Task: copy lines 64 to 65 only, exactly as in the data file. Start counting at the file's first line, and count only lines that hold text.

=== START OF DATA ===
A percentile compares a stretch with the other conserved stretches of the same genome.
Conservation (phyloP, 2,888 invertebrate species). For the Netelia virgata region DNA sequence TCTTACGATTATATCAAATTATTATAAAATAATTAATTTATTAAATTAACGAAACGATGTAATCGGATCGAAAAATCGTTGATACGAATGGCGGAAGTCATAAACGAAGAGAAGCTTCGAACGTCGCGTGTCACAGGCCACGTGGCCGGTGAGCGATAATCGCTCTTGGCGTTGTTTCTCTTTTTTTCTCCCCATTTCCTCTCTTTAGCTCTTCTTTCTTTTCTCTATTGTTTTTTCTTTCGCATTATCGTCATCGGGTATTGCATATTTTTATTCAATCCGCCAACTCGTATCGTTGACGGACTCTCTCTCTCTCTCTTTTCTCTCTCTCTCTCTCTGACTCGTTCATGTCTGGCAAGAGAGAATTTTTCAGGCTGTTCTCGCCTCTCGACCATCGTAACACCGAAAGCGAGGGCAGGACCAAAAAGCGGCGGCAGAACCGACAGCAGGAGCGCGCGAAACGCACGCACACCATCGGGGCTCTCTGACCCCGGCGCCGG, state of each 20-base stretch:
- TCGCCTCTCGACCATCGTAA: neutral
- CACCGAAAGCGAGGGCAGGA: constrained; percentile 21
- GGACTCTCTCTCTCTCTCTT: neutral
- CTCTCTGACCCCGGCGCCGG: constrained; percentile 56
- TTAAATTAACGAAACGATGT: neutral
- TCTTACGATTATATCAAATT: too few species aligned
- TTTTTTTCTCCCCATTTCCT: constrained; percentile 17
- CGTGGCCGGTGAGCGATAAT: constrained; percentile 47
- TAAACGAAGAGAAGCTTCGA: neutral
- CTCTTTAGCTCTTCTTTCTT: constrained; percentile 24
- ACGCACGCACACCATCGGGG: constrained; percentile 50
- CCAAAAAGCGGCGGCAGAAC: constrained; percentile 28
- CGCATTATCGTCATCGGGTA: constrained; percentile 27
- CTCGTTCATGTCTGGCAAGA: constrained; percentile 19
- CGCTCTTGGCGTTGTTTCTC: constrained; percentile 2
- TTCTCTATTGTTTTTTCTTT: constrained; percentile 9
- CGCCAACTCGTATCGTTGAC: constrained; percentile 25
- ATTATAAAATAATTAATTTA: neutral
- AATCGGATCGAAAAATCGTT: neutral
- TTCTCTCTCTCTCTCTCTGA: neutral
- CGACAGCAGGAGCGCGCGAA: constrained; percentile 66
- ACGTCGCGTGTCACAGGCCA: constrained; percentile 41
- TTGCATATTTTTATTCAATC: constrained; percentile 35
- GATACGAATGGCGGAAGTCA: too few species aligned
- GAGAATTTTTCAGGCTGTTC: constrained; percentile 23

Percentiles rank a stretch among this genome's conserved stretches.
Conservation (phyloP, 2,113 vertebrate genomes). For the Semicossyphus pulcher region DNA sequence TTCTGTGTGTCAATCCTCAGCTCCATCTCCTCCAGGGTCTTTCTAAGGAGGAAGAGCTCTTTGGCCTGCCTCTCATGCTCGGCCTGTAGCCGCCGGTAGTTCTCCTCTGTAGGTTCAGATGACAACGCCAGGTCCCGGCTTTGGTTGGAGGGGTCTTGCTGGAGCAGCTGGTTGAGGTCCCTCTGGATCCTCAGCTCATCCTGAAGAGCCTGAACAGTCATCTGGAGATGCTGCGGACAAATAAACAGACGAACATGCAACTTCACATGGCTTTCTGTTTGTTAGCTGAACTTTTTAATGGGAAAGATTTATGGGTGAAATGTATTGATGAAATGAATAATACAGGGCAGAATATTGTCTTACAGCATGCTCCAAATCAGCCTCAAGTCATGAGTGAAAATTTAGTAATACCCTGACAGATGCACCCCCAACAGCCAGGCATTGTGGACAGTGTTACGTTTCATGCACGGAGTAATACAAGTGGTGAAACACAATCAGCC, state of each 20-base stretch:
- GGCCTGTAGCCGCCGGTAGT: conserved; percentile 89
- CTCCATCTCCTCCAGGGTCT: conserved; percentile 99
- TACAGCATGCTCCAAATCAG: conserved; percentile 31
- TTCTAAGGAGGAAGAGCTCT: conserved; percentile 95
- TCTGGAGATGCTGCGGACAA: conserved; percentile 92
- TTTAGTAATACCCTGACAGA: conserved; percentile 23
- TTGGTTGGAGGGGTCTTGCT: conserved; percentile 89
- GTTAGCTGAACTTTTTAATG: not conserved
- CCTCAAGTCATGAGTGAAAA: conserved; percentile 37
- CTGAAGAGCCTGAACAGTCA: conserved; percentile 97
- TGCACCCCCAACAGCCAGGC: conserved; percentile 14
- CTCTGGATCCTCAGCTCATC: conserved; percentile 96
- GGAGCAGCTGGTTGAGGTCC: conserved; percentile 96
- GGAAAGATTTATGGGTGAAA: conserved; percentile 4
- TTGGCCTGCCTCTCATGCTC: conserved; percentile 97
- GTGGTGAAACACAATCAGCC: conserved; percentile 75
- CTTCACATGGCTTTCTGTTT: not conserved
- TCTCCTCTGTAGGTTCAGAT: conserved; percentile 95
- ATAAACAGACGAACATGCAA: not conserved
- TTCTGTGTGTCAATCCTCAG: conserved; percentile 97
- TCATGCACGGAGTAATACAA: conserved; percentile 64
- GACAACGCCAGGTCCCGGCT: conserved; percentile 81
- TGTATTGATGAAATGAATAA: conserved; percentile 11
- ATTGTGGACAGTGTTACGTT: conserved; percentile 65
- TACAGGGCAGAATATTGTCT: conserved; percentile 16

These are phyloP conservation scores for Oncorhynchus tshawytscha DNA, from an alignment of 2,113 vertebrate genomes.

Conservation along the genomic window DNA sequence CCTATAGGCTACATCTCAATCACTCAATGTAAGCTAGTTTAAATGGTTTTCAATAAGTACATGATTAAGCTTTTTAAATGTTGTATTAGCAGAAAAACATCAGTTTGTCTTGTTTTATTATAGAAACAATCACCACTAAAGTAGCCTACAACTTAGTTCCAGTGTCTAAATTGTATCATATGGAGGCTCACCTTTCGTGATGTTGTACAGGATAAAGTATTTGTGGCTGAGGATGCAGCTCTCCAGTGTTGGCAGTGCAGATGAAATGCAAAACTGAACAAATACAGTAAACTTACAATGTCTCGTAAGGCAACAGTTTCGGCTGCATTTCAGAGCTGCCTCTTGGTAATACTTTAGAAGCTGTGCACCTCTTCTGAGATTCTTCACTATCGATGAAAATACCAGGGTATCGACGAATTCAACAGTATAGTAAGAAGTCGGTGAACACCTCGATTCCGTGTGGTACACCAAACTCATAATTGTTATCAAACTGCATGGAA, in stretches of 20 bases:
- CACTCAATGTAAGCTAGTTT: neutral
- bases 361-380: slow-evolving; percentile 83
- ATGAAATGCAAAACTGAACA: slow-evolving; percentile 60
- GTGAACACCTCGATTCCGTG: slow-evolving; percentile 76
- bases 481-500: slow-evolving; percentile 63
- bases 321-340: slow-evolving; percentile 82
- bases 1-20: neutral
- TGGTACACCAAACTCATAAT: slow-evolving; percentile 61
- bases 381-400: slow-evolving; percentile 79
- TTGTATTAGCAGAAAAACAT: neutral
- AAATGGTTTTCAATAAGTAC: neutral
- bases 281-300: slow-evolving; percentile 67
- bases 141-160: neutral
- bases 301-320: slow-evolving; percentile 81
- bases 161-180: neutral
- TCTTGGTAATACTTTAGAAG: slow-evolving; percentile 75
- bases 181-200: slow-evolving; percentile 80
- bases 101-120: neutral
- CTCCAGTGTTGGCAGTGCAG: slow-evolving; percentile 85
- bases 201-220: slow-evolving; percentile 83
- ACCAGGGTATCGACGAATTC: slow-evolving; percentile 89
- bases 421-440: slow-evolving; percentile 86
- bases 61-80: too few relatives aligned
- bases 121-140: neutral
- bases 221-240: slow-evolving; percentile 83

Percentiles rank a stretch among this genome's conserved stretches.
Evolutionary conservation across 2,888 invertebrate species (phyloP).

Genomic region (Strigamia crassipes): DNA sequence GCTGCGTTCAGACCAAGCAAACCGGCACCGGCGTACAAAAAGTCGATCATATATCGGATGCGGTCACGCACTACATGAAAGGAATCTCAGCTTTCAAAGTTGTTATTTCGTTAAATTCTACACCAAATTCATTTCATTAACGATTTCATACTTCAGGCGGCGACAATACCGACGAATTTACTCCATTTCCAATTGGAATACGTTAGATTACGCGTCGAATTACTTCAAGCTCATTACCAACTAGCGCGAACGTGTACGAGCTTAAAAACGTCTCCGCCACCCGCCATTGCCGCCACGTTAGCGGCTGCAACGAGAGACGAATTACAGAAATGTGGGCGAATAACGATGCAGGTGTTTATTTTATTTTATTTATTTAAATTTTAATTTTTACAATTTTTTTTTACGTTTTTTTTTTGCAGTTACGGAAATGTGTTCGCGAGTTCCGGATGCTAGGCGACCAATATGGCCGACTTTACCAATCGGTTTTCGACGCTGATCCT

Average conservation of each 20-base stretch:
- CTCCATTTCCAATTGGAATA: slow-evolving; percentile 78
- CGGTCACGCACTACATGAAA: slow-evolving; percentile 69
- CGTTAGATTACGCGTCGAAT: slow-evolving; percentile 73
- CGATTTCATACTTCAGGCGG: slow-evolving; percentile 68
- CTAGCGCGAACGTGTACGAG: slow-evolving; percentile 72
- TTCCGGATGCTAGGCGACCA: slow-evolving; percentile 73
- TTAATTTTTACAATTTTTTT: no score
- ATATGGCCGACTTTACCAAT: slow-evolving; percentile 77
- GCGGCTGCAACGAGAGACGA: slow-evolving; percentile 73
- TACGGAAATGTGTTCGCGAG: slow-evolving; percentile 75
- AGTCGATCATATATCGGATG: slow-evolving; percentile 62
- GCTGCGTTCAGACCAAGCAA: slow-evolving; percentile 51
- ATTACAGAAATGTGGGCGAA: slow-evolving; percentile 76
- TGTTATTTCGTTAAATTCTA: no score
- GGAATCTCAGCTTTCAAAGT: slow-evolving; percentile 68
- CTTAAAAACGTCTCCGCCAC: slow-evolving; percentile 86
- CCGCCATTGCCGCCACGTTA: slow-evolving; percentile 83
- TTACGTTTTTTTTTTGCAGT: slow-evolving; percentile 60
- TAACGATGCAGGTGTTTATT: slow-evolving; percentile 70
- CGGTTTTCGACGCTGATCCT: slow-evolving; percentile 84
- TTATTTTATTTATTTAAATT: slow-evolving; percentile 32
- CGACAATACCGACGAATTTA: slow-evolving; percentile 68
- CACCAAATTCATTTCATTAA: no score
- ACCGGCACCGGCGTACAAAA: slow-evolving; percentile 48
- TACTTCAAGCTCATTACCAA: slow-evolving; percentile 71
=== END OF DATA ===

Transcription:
- TGGTACACCAAACTCATAAT: slow-evolving; percentile 61
- bases 381-400: slow-evolving; percentile 79